A roadmap identifying the most important obstacles and a proposed strategy and service design that gradually introduces the public to the notion of self-driving (Ford) cars.
Brief and context
For the course Strategic Design Project we were asked to explore opportunities for Ford around self-driving cars and the goods delivery market. During the project we regularly met with our client at Ford discussing research, ideas and concepts. January 2017 we presented presented our ideas on an internal innovation fair. Later on I presented the concept to the board of Ford Europe after we were selected as one of the most promising projects.
1. Key challenges
We kicked-off our project with research on the market and technology, and from there we identified three key challenges for Ford to overcome on their way of introducing self-driving cars:
2. Core idea
These challenges led us to the idea of introducing a modular car. A car of which the functionality is seperated from the mobility. Separating the mobility from the function allows Ford to quickly and cheaply change the functionality and design of the car as the market develops and Ford collects new insights. With this you build a platform for open innovation, allowing experimentation to take place.
“We envision a future in which Ford operates a modular mobility platform, that allows the company to offer a full spectrum of services and quickly adapt to new market opportunities”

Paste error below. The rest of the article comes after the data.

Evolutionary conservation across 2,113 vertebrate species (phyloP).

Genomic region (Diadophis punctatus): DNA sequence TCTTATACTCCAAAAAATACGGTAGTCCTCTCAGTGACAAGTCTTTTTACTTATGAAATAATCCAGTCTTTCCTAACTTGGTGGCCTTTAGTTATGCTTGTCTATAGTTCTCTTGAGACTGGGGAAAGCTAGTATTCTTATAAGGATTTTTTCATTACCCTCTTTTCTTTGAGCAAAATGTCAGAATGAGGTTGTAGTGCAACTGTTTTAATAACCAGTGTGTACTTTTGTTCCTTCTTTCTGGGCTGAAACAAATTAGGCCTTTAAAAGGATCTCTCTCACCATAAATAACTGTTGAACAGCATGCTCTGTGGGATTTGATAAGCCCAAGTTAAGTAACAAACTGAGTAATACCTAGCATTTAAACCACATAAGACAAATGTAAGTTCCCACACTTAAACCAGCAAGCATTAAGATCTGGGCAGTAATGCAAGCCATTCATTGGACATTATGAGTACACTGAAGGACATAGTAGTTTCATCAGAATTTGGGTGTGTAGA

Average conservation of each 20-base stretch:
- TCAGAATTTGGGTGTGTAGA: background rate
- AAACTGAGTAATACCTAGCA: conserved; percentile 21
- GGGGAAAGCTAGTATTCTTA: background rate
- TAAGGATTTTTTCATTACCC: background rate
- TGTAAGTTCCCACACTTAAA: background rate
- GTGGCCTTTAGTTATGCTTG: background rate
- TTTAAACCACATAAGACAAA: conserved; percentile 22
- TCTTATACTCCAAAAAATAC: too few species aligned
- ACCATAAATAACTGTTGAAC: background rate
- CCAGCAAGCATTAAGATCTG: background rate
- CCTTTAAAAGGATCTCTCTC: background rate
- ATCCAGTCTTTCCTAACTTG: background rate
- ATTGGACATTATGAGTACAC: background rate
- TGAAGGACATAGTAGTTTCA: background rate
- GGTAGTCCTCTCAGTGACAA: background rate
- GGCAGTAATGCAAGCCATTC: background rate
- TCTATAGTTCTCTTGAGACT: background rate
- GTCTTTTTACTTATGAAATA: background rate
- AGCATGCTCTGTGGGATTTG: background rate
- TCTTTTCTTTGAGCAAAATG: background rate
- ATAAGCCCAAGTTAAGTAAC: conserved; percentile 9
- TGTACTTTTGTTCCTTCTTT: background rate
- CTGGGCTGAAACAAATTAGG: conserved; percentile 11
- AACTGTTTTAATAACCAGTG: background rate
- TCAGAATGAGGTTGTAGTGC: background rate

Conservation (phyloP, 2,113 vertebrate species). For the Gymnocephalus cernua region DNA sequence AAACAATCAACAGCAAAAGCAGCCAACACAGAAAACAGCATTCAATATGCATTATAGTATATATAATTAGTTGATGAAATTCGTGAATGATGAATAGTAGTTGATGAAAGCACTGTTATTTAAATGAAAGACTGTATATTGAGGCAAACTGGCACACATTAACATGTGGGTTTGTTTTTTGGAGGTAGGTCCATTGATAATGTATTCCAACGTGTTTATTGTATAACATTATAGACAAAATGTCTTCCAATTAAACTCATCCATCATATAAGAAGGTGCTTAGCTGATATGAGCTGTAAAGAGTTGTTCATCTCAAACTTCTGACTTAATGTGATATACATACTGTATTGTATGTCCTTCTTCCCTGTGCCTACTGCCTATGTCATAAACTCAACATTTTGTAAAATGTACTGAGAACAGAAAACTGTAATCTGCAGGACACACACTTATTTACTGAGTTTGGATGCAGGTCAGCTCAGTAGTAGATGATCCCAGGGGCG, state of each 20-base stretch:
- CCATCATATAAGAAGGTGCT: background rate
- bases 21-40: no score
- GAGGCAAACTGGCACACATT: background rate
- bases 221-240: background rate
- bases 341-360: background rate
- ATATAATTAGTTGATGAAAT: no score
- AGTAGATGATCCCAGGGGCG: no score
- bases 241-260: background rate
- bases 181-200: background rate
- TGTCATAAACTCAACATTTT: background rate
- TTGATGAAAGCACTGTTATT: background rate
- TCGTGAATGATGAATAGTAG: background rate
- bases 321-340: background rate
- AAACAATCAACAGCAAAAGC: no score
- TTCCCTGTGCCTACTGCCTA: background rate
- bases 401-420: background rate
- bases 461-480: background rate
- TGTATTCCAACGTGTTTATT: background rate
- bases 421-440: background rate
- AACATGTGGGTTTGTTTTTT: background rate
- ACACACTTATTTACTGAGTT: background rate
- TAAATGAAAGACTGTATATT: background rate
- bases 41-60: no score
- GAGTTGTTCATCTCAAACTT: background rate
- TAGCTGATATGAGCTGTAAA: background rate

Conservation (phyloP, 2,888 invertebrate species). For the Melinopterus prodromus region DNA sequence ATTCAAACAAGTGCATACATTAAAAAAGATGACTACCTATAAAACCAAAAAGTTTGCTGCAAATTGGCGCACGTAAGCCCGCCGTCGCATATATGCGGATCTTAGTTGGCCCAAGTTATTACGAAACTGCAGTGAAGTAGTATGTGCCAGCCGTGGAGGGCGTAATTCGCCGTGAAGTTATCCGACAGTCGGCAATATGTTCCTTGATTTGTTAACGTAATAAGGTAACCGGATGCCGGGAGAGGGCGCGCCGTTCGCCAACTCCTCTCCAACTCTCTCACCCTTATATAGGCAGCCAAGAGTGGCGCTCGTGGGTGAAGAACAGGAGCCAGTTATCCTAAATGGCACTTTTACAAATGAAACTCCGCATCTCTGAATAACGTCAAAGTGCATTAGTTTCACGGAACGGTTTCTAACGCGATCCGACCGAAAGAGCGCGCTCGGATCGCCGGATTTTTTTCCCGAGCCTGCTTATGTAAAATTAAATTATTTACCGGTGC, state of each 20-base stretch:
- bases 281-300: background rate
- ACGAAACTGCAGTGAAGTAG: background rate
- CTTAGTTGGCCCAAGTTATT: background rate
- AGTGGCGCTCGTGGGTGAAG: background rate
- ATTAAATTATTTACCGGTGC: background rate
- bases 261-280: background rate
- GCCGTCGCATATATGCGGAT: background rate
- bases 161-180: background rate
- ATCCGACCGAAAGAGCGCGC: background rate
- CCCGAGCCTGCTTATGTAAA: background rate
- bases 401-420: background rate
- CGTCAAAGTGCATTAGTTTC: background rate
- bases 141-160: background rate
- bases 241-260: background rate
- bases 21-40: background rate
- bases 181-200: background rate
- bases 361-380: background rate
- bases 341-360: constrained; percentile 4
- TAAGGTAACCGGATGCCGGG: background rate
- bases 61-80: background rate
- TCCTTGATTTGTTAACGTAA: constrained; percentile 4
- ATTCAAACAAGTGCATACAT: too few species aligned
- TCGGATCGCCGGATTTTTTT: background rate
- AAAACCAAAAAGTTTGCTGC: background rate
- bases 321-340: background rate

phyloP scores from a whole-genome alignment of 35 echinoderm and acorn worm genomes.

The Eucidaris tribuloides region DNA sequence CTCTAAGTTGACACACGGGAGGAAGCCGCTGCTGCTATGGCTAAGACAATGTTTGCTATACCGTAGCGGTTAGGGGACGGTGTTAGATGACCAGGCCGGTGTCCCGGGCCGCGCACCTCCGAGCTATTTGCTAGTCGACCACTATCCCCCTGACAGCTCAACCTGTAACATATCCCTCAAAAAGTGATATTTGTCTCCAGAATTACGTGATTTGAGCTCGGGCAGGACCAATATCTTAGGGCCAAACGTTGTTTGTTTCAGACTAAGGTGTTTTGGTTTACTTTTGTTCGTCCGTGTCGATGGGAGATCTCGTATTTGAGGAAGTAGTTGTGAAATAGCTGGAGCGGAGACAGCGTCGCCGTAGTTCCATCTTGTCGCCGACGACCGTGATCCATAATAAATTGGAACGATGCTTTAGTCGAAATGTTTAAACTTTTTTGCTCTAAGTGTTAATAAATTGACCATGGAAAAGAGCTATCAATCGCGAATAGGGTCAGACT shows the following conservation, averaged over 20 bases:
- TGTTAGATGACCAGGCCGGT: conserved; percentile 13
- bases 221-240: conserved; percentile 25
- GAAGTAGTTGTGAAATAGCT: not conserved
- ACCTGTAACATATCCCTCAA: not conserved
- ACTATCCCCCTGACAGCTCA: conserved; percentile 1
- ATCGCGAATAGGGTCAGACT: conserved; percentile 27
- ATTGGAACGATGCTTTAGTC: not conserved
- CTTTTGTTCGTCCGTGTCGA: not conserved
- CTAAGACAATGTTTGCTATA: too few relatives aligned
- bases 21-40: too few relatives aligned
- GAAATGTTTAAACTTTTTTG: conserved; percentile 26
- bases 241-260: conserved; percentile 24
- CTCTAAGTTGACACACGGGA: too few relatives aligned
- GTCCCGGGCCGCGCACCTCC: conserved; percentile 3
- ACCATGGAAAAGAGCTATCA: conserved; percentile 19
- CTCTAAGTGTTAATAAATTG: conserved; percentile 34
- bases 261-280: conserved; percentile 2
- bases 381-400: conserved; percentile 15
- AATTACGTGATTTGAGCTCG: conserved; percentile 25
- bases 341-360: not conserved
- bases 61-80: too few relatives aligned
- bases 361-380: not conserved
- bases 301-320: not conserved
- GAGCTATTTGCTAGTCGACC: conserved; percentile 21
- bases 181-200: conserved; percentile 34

3. Strategic roadmap
Based on the challenges and this new idea we developed a roadmap in which, step by step, we advice Ford on how to prepare the market and develop the technology
4. Service & business model
In order to get an understanding of the system we detailled the service proposed in horizon 2; the branded goods delivery service. To do this we created two service blueprints; a B2B (Ford to supermarket) and B2C (supermarket to consumer) service blueprint.
The value proposition of Ford is to offer a branded delivery service, meaning that the customer has to get the experience tied to the supermarket. The entire shell of the car is branded as the supermarket, and the apps and digital displays are branded to look and feel like the supermarket. The customer should not notice it’s a service made possible by Ford.
Because the cars are self-driving the price is competitive; Albert Heijn could deliver groceries for 1,60 at a minimum order of 23 euros, reaching more customers, with a specific ‘Albert Heijn’ experience.